Jeff Chatman is in Newport Beach, Calif., taking one final family fling in the sun.

In three weeks, he'll send his oldest son, Jordan, on a mission to Taipei, Taiwan, for two years. This comes after Jordan was named the high school basketball Player of the Year in Washington and committed to sign with BYU.

It's a good time to take a peek at Jeff Chatman and update the legacy left to his son.

Jeff Chatman is BYU's No. 7 scorer of all time with 1,824 points. He averaged 15 points and 5.7 rebounds a game. He was a .549 shooter during his career. He had an engaging personality, quick to smile, easy to laugh.

It's been almost 25 years since Chatman helped lead BYU to a 17-0 start and No. 2 ranking under LaDell Andersen with teammates Michael Smith, Marty Haws, Brian Taylor and Jim Usevitch.

The Cougars had just defeated Utah 82-64 on Feb. 4, 1988. Due to some odd scheduling quirk, they found themselves on a plane the next day traveling to Birmingham, Ala., to play UAB on Feb 6. They lost 102-83.

"It was bad timing, just terrible," said Chatman. He grew up in nearby Talladega and the game ruined his homecoming with family and friends in the stands.

I remember that trip to Birmingham when current Deseret News columnist Brad Rock and I worked for different newspapers, but both of us witnessed a train wreck of a road trip for Andersen and Co. Our notes were the same. What could have happened if BYU had stayed around the Marriott Center that week? Perhaps a No. 1 ranking?

Rock and I still talk about that road trip and game and trade stories about LaDell.

There is a whole generation of BYU fans who never saw Chatman play. He was a long-armed 6-foot-6 post player who primarily scored inside the paint. He had big, soft hands and a nice limited-range jump shot.

People may wonder what happened to Jeff Chatman after Provo.

Since graduating from BYU, Chatman has experienced much success in the computer industry, first at IBM, then WordPerfect and Novell, and then a stint at Microsoft where he worked as a branch manager for eight years until he got what he calls the "entrepreneur bug" and started his own business.

Chatman recently created two emergency dental care clinics in Oregon. One is in Portland, the other near Beaverton.

Jeff and his wife Leah have eight children. Leah came from a family where all her siblings were given names that begin with the letter L. She did the same with the Chatmans, using the letter J.

Their oldest daughter Jocelyn is a junior at BYU. Jordan will enter the MTC in Provo on April 25 and Jessica is a sophomore in high school, who just accepted a scholarship to play for Jeff Judkins as a Cougar basketball player. Jayden is 12, Jace 9, Joshua 7, Janessa 5 and Jalise is 3.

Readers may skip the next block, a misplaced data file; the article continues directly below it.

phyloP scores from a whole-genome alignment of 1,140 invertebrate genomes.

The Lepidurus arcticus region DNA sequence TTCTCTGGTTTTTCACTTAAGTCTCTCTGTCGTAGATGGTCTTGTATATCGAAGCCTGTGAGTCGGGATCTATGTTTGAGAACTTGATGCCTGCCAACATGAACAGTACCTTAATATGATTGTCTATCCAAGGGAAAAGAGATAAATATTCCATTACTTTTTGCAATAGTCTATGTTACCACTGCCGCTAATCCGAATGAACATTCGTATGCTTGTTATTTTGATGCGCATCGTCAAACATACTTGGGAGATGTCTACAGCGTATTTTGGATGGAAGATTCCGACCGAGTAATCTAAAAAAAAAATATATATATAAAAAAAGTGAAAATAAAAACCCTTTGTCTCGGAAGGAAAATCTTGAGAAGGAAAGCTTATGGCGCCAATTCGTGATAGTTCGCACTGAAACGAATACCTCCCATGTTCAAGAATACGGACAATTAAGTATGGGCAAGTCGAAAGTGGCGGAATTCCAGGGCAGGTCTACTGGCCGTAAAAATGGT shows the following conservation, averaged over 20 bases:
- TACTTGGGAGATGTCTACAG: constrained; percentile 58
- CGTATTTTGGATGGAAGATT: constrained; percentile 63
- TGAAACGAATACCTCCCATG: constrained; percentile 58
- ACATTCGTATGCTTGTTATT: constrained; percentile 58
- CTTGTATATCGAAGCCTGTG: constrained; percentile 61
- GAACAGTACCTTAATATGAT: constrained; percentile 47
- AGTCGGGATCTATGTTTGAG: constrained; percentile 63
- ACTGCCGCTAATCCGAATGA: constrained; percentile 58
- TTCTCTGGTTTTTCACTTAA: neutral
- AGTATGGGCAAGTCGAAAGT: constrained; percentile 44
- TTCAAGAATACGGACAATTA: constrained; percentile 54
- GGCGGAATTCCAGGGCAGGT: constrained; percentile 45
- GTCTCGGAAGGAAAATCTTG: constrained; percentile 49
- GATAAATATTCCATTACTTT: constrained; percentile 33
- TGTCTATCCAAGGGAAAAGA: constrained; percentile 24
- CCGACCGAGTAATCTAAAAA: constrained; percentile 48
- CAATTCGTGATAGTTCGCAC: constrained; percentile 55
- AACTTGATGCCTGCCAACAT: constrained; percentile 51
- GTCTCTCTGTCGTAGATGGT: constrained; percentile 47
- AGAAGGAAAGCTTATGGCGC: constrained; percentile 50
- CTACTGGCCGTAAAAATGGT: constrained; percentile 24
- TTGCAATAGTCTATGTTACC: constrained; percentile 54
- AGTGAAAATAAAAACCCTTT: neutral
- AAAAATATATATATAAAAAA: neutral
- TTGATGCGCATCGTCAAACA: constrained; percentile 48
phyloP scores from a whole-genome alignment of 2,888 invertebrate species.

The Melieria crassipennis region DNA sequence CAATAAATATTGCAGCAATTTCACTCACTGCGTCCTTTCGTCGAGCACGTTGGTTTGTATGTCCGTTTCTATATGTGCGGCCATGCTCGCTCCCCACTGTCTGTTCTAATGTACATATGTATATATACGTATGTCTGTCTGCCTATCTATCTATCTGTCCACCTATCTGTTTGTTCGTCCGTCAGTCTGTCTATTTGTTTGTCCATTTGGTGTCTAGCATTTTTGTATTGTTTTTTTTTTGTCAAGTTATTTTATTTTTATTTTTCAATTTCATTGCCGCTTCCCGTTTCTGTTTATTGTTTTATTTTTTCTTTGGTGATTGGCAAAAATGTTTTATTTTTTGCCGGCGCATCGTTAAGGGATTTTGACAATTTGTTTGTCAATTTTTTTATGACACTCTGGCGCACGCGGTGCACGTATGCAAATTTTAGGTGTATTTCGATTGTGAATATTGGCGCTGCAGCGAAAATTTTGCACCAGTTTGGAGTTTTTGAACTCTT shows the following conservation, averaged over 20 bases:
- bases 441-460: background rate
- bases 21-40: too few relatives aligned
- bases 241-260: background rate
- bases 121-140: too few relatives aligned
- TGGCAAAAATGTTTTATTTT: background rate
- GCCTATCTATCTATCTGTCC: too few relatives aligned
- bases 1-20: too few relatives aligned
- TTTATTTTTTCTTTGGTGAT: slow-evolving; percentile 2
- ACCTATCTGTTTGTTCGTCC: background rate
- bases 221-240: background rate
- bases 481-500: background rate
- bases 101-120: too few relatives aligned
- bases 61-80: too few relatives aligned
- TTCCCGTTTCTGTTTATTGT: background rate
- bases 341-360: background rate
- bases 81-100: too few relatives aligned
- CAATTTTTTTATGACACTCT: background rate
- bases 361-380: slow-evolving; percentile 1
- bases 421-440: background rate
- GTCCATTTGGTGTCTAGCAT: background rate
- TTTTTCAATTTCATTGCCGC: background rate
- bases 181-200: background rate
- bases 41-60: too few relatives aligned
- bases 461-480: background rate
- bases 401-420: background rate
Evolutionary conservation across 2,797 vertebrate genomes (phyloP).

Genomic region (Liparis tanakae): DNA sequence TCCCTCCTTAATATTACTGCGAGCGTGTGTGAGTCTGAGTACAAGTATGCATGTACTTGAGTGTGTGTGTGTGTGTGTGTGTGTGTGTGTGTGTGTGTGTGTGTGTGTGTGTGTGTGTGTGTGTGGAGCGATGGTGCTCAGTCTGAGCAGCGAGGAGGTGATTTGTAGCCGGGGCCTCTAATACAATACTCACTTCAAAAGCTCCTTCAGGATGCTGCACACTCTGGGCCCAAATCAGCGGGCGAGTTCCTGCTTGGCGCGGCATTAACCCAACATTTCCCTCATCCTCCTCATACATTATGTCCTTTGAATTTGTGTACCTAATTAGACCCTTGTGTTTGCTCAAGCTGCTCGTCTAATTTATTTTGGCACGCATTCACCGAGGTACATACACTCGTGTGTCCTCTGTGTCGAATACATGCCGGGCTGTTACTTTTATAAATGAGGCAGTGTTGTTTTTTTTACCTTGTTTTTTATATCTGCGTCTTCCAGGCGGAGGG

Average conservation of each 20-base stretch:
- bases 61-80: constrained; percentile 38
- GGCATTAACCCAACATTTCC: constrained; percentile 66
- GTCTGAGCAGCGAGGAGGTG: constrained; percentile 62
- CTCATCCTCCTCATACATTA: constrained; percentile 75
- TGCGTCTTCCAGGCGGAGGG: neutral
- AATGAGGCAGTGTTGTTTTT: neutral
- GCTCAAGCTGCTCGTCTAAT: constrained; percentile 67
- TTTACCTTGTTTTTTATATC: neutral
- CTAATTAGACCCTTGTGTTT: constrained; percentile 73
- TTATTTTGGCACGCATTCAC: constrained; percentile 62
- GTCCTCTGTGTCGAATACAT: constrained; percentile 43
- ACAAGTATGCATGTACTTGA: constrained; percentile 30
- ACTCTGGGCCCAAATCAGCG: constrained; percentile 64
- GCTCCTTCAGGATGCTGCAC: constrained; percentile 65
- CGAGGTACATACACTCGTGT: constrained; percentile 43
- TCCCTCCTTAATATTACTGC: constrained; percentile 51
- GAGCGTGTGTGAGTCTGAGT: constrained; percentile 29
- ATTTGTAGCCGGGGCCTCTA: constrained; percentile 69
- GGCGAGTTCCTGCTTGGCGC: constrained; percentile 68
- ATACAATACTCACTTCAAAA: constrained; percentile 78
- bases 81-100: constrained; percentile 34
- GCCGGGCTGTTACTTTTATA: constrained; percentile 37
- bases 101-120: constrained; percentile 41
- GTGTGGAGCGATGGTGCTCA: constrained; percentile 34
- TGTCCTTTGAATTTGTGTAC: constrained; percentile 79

Hope they aren't all in the same hotel room in Newport.

Jeff said the first time it hit him that his son was Division I material was before his sophomore season, playing AAU ball (Northwest Prospects). He had coaches from Utah State, Utah, BYU and Pac-10 schools approach him and praise his son for his abilities.

He looked at Jordan differently from that point on and he saw what they saw. Jordan controlled the ball, visualized the court, easily saw his teammates, and shot the lights out against very tough competition from around the country.

"He had always been a good player, but that particular tournament he was tearing it up, he was hard to stop," said Jeff.

In ensuing months Jordan had scholarship offers from BYU, Washington State, Stanford, Oregon State, Boston College, Utah and Utah State.

"I was a guy that had to be fed the ball," said Jeff. "He's the kind of player who can feed the ball and make others better."

There is a stark contrast in father and son between the baselines. Jeff is nothing like Jordan, a 6-4 ball-handler and passer who can bury shots from the NBA 3-point stripe, has great court vision and plays with his eyes up high. Folks say Jordan's basketball IQ is perfect for a backcourt quarterback and playmaker.

"It was really an honor for Jordan to be named the best player in the state, especially with all those athletes from the Seattle area. It was a thrill," said Jeff.

In coming days, his son will put basketball on the back burner, take up a white shirt and tie and prepare for a foreign land with a different language and customs.

For that job, the father easily defines his son's qualifications for the work at hand.

"I like how he treats everybody. He treats everybody the same. He doesn't see himself as a superstar athlete. He's good with children and adults; he's really quiet and humble and he is serious about the gospel. He's been set on going on a mission since he was a child and he is very excited about his call."

And so another generation of Chatmans begin a path of post-high school play that couldn't be more different.

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The father came to BYU a non-LDS athlete who wanted a chance to prove himself on the court. The son will set aside everything in his life to preach and teach, the first in his family to face that challenge before anything else.

It won't be until 2014 that Jordan will step into a Cougar uniform and begin the journey his father once did as a Division I basketball player.

But for today, in Newport, in an extended Chatman family spring break, the "Js" definitely do have it going.

email: Twitter: Harmonwrites

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